Halfway there: A look at the NHL’s first half

The NHL has a few days to go until the four-day All-Star break. With the league a little more than halfway through the regular season, it’s a good time to check in with a roundup of some of the biggest stories in the game so far.

Midyear leaders: In the East, Washington, Columbus (!), Pittsburgh and Montreal are solidly in playoff position, with the Rangers fairly locked into the first Wild Card spot. But the rest of the East is in the hunt for the postseason right now. Ottawa and Toronto are currently sitting in the second and third Atlantic Division spots, but Boston, Florida, Detroit, Buffalo and Tampa Bay are all within six points of the Leafs. The Flyers are sitting in the second Wild Card, but again, only five points separate them from last place in the conference. The West, as usual, has a lot of powerful teams, but they’re not the ones you expect: Sure, Chicago and San Jose are in the mix, but Minnesota, Anaheim and Edmonton are all having strong seasons so far. Nashville, St. Louis and Calgary are all in playoff spots at this writing, but Vancouver, Los Angeles, Winnipeg and Dallas are all in contention. Arizona and Colorado, however, are way out of the picture.

Scoring: Connor McDavid is living up to the hype that made him the consensus #1 pick in 2015. After an injury-shortened rookie year, McDavid currently leads the league in scoring, albeit narrowly over the Penguins’ dynamic duo of Sid Crosby and Evgeni Malkin. San Jose’s Brent Burns is having a huge year by scoring at a point-a-game pace as a defenseman, which is unheard of these days. In the goals race, Crosby leads with 28, followed by Jeff Carter with 24, Cam Atkinson with 23 and Malkin, Alex Ovechkin and Leafs super-rookie Auston Matthews with 22.  McDavid leads the league with 40 assists, followed by Nicklas Backstrom with 34 and Patrick Kane with 33. For the netminders, Devan Dubnyk of the Wild leads in GAA with 1.91 and save percentage with .935, while Sergei Bobrovsky of Columbus has 28 wins and Braden Holtby of the Caps has the most shutouts with 6.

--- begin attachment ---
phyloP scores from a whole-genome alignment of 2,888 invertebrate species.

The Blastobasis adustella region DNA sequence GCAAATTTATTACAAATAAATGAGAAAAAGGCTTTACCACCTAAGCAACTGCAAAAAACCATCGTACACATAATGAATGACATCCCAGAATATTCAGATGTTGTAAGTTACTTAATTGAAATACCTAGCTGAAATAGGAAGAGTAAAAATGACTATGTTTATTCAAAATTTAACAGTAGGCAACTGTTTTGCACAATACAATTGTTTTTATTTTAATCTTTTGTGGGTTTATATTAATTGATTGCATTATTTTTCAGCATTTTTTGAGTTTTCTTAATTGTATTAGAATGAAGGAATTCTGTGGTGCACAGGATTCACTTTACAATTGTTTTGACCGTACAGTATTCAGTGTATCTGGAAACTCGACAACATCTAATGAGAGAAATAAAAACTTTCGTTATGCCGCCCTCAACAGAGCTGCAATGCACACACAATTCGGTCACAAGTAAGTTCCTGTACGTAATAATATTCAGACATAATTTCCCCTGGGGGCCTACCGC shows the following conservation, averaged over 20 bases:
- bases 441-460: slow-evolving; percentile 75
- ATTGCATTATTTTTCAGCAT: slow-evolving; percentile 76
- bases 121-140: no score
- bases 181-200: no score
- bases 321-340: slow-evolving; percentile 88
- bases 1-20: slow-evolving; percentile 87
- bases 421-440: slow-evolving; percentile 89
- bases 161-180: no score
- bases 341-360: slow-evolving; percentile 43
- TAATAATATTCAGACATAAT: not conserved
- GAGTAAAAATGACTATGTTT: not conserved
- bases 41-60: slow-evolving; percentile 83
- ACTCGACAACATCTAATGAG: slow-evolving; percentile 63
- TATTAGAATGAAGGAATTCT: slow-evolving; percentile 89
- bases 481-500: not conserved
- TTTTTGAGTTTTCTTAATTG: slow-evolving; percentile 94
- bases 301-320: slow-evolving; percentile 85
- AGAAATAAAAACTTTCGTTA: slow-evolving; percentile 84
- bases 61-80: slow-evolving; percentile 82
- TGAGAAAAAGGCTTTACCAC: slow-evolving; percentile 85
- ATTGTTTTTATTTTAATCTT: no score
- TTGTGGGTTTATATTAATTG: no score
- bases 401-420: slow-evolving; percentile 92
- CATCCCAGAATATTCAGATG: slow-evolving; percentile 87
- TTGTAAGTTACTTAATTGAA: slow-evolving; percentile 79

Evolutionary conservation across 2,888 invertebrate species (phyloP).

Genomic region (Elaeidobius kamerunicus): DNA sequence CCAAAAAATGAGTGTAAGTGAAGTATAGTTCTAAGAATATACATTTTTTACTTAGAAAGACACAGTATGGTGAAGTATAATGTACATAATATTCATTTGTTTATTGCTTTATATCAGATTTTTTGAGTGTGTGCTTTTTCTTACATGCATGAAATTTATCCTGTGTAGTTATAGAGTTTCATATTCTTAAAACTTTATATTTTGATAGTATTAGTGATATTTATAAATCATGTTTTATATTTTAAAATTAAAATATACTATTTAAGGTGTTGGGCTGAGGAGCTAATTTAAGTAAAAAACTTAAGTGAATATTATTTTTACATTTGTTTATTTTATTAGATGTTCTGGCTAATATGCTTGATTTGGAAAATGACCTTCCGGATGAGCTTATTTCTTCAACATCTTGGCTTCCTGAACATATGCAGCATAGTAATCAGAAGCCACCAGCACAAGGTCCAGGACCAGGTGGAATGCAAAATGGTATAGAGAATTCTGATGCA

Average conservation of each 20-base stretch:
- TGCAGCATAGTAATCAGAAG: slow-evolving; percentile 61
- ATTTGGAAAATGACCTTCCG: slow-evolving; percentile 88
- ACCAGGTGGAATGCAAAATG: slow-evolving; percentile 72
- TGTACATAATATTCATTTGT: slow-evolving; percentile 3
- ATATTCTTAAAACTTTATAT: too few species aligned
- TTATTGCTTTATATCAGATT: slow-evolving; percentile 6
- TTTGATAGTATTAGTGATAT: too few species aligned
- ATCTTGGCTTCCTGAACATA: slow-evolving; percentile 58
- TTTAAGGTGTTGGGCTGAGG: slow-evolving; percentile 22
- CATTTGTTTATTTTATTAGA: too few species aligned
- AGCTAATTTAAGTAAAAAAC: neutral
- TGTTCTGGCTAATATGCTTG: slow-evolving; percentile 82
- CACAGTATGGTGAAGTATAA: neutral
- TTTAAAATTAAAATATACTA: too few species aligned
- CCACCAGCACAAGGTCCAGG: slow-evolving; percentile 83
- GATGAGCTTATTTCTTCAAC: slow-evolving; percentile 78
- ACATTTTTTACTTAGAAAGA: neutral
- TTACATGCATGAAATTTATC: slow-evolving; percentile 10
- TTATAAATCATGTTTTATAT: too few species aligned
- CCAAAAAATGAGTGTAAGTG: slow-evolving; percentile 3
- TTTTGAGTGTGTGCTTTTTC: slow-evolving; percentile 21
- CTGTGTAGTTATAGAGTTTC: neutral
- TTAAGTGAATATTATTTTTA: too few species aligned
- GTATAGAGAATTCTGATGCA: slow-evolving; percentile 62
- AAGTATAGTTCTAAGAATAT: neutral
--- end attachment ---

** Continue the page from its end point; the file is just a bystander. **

Freaky streaky: There has been some serious streaking going on so far this year. Philadelphia reeled off 10 straight into mid-December. After a tough start to the season, the Blue Jackets caught fire and won 16 straight between Nov. 29 and Jan. 3, riding the hot goaltending of Bobrovsky and receiving timely offense from Atkinson, Alexander Wennberg, Nick Foligno, Brandon Saad and Sam Gagner. Along the way, the Jackets ended Minnesota’s 12-game streak. In the end, the Jackets fell a game short of the record of 17 set by Pittsburgh in 1992-93; they lost to Washington, which has been the hottest team in the league since.

Bye bye week: The New Year brought a new concept to the NHL: the bye week. Because of the compressed schedule this season due to the World Cup of Hockey last fall, every team will take a league-mandated five-day break: no games, no practices, no nothing. The bye weeks were negotiated by the NHL Players Association to give players a break before the playoff stretch run. How the week will affect teams in the hunt remains to be seen, although it hasn’t seemed to hurt the teams that have already taken the mini-vacation (Pittsburgh, Rangers, Islanders, Toronto, Ottawa, Philly, Arizona, Colorado…okay, the last two are continuing their awful play).

Golden child: Well, it became official in November: The newest NHL franchise will be called the Vegas Golden Knights. The team starts play next fall, but the NHL.com shop already has an assortment of Golden Knights merch for sale (although no jerseys yet). Not exactly sure what a golden knight is, but the logo’s decent. The other 30 teams are already casting an eye towards the expansion draft in June in terms of which players they’ll protect and who they’ll expose to possibly become members of the inaugural major pro team in Las Vegas.


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